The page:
TOWN OF BELOIT - Substitute teachers will be getting a raise in an effort to attract more subs to the School District of Beloit Turner.
The Turner Board of Education approved a $15 raise for the subs, bringing their wage to $120 per day. Brad Boll, director of business services, said the move will make the Turner district more competitive with surrounding school districts. He said the raise is retroactive to the start of the school year.
"In general if you talk to any district, there's a shortage of bus drivers and subs at various times," Boll said.
He said the shortage is statewide, with neighboring districts also expressing concerns about finding substitute teachers.
Boll said the Janesville district pays $120 per day, Parkview School District pays $100 and the School District of Beloit pays $105.
"Subs are hard to find, so it's about being comparable in the geographical area," Boll said.
He said this time of year there's typically not a large number of absences, but spring time can be problematic with teachers not in school because they may be occupied with sports conferences. Boll said the district has attempted to combat this by limiting the number of personal days teachers can take on Friday's in the spring, but it isn't always enough.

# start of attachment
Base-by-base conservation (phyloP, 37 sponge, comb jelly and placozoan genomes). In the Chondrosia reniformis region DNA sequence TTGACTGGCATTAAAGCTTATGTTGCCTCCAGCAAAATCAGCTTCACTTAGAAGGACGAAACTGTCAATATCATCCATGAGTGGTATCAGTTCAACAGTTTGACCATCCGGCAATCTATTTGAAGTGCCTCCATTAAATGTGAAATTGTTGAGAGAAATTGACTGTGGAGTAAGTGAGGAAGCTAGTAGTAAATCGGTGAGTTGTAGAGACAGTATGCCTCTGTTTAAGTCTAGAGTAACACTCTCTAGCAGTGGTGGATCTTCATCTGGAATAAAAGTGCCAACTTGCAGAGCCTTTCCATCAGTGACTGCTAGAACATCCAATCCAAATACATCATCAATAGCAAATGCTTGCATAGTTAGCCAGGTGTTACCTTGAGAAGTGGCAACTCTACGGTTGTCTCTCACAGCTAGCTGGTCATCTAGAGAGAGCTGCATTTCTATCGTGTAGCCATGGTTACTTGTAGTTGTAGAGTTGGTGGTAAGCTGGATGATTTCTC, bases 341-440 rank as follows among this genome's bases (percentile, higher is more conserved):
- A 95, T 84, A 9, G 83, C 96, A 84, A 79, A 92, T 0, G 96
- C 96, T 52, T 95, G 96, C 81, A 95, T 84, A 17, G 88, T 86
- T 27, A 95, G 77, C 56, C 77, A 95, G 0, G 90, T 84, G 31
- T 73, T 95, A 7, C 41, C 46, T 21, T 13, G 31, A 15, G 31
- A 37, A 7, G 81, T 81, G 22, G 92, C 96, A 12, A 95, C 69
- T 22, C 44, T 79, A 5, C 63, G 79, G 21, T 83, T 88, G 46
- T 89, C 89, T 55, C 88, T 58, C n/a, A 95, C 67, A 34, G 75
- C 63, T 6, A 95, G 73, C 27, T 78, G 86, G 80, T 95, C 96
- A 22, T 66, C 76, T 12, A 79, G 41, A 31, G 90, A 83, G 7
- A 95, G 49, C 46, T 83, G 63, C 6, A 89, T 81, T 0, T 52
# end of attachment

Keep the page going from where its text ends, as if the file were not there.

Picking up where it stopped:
In other news, the school board will be holding a special meeting from 6:30 - 8 p.m. on Sept. 18 to discuss a possible referendum to improve district facilities.
The $26.8 million referendum question for the School District of Beloit Turner was recommended by a committee in August to be placed before voters.
The Citizens Facilities Study Committee recommended a referendum be placed on a ballot to allow the construction of a new second-fifth grade elementary school that would cost approximately $24.2 million. If the referendum is approved by voters, the remaining funds would go to updating the middle/high school infrastructure for about $100,000 and updating the middle/high school STEAM (sciences, technology, engineering, arts and mathematics) program. If passed, the Townview School building would close, and Powers Elementary would serve only early childhood through first grade students.
Based on the results of the district-wide survey sent out last year, a majority of residents would support a $25 million referendum, which would equate to an $83 tax increase per year per $100,000 of assessed property value.